RFID and NFC mobile technology are breathing life into our objects and changing the way we consume, manufacture and sell, so how could this influence the way we buy our shopping?
According to Gartner 2011, NFC (Near field communication) and RFID (Radio Frequency identification) technology are set to have a huge impact on the mobile realm in the coming years.
RFID and NFC are technologies that use radio waves to transfer data from an electronic tag which is attached to track and manage, assets and even people. Currently mobile RFID and near field communications are generally simplified and require the two devices to be close to each other, however, as the technology continues to gain momentum it is likely that capabilities will improve which could have a radical impact on its usefulness to major industries.
Most prominently RFID and NFC is likely to have a massive impact on marketing, transportation and retail. Picture yourself in a supermarket with no queues, stocked shelves and up to date store information; well this may not be as far away as you think. In the retail sector, consumers, manufacturers and retailers are all likely to be dramatically impacted by this technology, here are some ideas of how things could be changed in the near future.
Adding NFC tags to your products enables consumers to scan their products want and even pay there and then without even going to the check out. Unlike bar code-based tracking systems, an RFID system can read the information on a tag without requiring line of sight and without the need for a particular orientation.
The tag can also have the capability to be programmed to hold important information such as an items serial number, description, colour, size, manufacture date and price. This makes RFID tags an ideal tool for price checking, special promotions and monitoring distribution points.
If the sophistication of the scanning devices improves to deal with long range readings, RFID tags could even be used to track down products in store using the combined functionality of GPS and the tags.
RFID payments technology means that you can now pay without the need for cash or cards. In fact payments can be made as simple as tapping your RFID enabled phone to a payment terminal. Even better with the ability to contain product and price information in the tag, in the not to distant future RFID technology is likely to provide opportunities to pay without the need of check outs, simply scan your products pay and leave.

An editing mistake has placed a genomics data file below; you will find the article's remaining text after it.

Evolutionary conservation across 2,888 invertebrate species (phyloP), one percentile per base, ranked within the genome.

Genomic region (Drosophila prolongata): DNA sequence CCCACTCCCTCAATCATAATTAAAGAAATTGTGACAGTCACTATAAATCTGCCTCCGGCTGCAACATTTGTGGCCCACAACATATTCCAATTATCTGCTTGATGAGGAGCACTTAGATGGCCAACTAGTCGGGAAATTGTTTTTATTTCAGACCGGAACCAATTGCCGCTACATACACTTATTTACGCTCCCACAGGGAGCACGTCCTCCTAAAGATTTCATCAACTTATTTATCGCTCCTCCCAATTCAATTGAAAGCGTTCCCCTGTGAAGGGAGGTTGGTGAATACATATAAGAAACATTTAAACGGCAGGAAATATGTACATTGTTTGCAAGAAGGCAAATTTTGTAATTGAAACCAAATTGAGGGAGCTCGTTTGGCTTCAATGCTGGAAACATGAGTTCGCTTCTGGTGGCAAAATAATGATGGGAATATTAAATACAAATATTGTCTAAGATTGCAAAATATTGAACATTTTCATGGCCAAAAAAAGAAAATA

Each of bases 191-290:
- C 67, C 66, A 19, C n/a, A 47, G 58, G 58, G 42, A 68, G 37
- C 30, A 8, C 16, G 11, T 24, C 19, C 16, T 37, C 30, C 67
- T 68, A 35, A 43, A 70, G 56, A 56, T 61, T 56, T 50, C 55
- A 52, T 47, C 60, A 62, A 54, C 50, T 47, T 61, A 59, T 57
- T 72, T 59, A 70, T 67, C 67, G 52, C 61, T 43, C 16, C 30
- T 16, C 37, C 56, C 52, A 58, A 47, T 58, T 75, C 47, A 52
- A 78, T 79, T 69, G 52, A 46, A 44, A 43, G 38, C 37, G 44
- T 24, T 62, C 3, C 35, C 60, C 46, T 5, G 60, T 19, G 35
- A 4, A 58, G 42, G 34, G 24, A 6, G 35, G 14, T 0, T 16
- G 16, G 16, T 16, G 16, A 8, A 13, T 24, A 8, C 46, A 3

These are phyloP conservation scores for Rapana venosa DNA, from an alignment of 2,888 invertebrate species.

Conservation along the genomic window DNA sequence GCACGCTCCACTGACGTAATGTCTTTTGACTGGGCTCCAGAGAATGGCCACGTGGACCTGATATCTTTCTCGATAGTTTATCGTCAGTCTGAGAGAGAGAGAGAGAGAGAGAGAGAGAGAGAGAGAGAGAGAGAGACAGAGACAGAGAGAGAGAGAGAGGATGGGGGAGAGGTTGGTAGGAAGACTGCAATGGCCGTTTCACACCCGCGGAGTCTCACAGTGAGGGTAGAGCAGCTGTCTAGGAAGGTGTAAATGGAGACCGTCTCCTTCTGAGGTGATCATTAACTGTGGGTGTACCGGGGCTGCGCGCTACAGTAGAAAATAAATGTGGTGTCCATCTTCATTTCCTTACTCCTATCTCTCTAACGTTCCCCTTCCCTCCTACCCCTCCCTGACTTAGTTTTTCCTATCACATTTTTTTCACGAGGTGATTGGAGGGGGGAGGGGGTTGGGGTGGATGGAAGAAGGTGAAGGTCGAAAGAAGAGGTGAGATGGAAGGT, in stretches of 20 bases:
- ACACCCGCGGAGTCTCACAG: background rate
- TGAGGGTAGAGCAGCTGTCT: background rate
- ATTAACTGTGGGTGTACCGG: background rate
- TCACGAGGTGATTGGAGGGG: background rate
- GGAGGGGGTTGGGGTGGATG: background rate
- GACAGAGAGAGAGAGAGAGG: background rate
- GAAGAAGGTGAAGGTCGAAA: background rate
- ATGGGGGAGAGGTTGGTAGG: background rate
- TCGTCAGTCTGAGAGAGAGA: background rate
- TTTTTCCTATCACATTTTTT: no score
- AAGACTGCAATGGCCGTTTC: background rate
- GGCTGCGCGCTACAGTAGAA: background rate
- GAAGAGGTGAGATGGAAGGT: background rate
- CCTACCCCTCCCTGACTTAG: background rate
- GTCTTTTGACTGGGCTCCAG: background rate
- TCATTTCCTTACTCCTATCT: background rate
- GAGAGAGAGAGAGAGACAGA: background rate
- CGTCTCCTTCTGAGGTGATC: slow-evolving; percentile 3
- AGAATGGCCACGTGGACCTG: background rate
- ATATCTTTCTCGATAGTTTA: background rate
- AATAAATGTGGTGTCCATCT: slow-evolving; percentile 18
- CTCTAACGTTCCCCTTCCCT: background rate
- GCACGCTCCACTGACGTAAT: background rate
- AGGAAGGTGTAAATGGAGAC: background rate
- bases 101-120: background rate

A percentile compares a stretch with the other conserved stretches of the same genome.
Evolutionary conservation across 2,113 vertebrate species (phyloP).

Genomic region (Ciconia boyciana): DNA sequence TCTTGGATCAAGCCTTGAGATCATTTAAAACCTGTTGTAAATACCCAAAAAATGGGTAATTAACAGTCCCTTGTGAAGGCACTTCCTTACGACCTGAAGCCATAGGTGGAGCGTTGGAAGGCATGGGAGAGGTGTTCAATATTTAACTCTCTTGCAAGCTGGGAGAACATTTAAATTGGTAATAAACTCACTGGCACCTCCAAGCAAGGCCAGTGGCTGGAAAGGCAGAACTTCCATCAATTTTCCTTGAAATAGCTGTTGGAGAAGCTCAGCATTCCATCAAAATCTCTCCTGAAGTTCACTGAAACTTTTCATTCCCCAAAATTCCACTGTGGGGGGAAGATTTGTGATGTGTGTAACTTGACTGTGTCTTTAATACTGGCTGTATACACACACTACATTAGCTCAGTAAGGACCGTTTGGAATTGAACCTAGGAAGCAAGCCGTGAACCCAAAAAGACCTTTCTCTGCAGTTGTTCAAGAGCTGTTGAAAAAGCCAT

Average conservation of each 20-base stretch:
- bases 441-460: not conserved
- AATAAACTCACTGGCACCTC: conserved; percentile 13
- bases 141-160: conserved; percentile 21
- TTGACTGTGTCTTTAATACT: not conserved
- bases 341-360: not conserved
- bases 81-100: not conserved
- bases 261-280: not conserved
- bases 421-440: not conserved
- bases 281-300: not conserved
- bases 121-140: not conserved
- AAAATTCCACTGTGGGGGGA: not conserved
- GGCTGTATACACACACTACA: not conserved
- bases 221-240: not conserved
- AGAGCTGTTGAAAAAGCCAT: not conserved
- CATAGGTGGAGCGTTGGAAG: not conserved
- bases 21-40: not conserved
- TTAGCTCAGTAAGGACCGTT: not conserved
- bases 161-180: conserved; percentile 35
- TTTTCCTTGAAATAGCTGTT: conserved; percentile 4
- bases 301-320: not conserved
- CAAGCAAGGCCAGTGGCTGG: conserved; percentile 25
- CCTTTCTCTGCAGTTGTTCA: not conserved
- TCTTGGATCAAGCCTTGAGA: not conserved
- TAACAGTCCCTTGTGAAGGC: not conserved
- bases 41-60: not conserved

Many brands including Abercrombie & Fitch, Levis and Kleenex have experimented with RFID tags to track their inventory at an item level. Although mobile capabilities are more limited, it can be anticipated that mobile tags will soon be sophisticated enough to track the location of each product they make from the time its made until its added to the shopping cart, enabling organisations to track through every level of the supply chain with the use of there mobile handset.
Manufacturers can tag goods during production so every one along the way, from supplier to manufacture to logistics teams and end consumers, can benefit from increased product information. For instance consumers will be able to buy fresh produce and know where the product orientated, dispatch date and how long it has been on the shelves, which is likely to increase customer confidence.
Perhaps the biggest impact of RFID and NFC can be seen in marketing, where the use of RFID enables organisations to combine the physical world with the virtual world of social media to create a unique marketing experience. Retailers can engage shoppers with a broad spectrum of interactive marketing experiences, simultaneously building loyalty and social media buzz. The tags can be used to create personal messages, offers and loyalty programs, which can be activated with the scan of a smart-phone.
These marketing benefits are not only limited to consumers, RFID and NFC can be used to monitor consumption habits and provide real time shopping analytics similar to google analytics for offline shopping behaviour. For instance what could be more useful then creating automated check in tags in your store so you know how many customers are in your store compared with your competitors.
Its clear to see why this technology is generating such a buzz and with one in five smart-phones set to include this functionality by 2014, it seems that it could be a key opportunity for innovators wanting to create something unique. Being one of the biggest up and coming trends in mobile we would like to know how you think this technology could be used and which industries you think would most benefit?
Author: Hannah Ackford, Marketing Assistant - Rokk Media Ltd.